You never know when you’ll need similar service in the future so the Golden Rule is to give a good tip as a matter of routine. I have tipped over 25% for an exceptional meal and there was one memorable meal in Greenwich Village where I tipped 40% to indicate my deep appreciation for the outstanding meal that was served with elegance and consideration over three luxurious hours. I was not raised around Big Tippers. Or even Lousy Tippers. I was raised by No Tippers.
My mother, a schoolteacher, feels she worked 35 years for lousy pay in the public school system so why should she tip someone for doing their job? She never got a tip so why should anyone else? When I ask if she was paid $2.35 an hour to teach school her eyes fog over as the entire point is missed. I always leave a fine tip when dining with mother but I always hear “You left too much!” If I am not careful, she will linger at the table while everyone else is leaving and palm the tip and put it in her purse along with the breadsticks she previously took from the table and wrapped in a paper napkin.
I have learned to stop leaving my tip on the table and to discreetly palm it into my waiter’s hand with a heartfelt “Thank You!” when I leave to guarantee the proper amount is paid to the right person. You always tip on alcohol. I am awed by people who claim to be “Big Tippers” to only watch them subtract the wine and martinis from the final bill while referencing their credit card-sized “Tip Sheet” that instructs them to leave at no more than 15% of the total cost of the food alone. When I have the misfortune of dining out with people of that nature I always toss an extra $10 on the table when we leave.
If anyone challenges me on it — and someone always does — I just tell them, “We didn’t leave enough.” I give them a look telling them I’m not picking up the extra money and neither is anyone else. Some restaurants, knowing people don’t know how to tip, now include a mandatory 18% gratuity for groups of more than three people. I find that alarming because I have never seen anyone in such a group ever go over the mandatory 18%. If you’re popping into a cafe for a cup of coffee and your bill is one dollar, you put three dollars down when you leave.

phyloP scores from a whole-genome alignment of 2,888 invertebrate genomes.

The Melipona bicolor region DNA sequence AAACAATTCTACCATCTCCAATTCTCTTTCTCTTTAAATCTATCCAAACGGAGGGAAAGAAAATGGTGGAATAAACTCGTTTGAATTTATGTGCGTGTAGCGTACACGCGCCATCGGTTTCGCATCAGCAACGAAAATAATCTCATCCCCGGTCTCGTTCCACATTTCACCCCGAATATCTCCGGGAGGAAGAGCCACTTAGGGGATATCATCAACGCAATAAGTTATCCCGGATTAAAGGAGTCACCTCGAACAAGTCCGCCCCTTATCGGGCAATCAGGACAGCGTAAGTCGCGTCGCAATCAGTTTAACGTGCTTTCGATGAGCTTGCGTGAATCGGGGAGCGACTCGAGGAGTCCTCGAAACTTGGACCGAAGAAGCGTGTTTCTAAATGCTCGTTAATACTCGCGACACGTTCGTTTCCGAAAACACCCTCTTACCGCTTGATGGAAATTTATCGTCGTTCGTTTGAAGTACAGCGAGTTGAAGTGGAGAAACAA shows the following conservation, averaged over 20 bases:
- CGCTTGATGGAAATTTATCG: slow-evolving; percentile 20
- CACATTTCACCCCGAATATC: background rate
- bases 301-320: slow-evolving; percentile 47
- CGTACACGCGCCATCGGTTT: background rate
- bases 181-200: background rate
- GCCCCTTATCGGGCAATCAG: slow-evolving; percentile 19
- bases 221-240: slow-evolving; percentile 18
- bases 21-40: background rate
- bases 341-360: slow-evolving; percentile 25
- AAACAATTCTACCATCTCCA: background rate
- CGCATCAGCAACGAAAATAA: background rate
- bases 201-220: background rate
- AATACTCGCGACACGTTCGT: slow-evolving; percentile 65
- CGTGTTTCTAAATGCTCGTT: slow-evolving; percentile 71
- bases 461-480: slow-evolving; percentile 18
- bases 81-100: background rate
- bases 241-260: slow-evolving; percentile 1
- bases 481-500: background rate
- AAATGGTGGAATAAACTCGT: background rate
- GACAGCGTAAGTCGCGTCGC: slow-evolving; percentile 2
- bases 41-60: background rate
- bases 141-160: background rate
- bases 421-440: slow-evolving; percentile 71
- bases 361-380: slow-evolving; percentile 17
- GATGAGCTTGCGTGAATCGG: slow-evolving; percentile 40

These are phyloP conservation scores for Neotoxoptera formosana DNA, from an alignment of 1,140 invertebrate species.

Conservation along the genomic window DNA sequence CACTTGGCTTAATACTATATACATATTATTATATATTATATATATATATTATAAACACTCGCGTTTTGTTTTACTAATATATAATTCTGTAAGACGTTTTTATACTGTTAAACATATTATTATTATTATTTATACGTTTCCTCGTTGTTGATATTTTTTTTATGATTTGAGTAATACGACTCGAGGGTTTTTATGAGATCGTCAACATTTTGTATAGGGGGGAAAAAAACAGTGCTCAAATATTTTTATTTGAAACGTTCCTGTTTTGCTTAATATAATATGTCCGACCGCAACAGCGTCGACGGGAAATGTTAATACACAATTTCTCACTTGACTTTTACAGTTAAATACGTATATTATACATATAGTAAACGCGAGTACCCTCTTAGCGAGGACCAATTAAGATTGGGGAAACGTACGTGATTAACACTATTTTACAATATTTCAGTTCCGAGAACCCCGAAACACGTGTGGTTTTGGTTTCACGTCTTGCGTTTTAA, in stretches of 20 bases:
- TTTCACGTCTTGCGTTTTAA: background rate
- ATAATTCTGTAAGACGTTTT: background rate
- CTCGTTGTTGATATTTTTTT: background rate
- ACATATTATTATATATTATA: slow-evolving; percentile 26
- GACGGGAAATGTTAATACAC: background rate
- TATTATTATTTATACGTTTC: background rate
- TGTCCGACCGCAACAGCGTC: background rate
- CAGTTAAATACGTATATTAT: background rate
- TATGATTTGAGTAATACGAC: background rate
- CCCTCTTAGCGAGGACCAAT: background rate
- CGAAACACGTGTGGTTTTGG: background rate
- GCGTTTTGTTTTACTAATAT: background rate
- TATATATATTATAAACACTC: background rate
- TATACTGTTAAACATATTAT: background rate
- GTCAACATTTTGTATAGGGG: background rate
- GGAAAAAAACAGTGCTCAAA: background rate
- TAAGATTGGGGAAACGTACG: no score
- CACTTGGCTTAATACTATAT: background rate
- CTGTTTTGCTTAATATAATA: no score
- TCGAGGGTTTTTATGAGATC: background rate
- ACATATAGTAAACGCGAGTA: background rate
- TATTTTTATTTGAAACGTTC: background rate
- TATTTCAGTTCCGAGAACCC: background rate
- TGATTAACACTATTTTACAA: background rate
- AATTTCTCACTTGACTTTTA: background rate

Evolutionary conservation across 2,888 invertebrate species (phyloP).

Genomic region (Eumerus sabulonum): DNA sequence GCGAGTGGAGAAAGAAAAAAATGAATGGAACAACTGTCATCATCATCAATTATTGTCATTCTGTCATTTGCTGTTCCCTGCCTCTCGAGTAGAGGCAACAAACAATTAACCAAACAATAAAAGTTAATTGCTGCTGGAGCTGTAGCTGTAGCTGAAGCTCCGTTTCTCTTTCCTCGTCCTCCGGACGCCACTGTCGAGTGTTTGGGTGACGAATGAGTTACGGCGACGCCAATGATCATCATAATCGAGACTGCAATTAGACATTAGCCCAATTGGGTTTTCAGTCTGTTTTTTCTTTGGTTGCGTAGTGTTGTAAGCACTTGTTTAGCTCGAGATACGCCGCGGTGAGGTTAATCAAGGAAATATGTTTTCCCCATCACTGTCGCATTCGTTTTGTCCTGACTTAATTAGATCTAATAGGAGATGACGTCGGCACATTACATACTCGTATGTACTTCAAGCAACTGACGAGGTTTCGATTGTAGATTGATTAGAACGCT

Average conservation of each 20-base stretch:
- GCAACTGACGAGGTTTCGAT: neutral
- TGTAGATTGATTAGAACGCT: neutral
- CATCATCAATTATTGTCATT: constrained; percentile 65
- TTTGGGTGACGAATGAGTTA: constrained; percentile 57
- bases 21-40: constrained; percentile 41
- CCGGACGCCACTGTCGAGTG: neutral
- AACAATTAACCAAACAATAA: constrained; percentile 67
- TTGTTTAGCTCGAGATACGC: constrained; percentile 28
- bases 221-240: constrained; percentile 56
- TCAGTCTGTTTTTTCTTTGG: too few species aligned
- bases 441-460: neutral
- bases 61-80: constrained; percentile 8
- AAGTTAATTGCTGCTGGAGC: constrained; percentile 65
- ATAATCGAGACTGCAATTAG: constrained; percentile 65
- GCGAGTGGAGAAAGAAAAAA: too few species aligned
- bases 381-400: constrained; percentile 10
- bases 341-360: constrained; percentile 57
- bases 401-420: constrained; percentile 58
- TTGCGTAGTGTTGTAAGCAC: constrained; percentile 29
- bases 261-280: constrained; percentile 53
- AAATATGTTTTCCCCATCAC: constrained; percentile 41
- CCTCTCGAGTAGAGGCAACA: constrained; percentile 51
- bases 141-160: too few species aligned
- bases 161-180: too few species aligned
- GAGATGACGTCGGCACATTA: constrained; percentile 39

The minimum tip is $2.00 when it comes to serving or delivering food. If you’re checking into a hotel you tip at least a dollar a bag to your porter. You leave housekeeping at least $5.00 a day for every day you stay. If someone does you a favor you tip them the instant they’re done helping you.
There are some condo associations in New York that hand out a “tip sheet” each holiday season with suggested amounts for tipping the building staff because many residents don’t even think to tip their Super or the maintenance guy who fixes their leaking pipe at four in the morning.
I also tip my Post Office Mail Guy. I give him $60 a year even though federal regulations limit tips and gifts to $25. I have yet to have that extra $35 returned to me and I find the letters in my mailbox are never quite as crumpled or as torn as my neighbors. Tipping, and tipping well, is a required part of life.
You aren’t buying favors or paying into a friendship when you tip. Tipping is an expression of mutual respect and those who actively choose not to tip are wounding their chances at reciprocal generosity when they need help beyond the minimum expectation.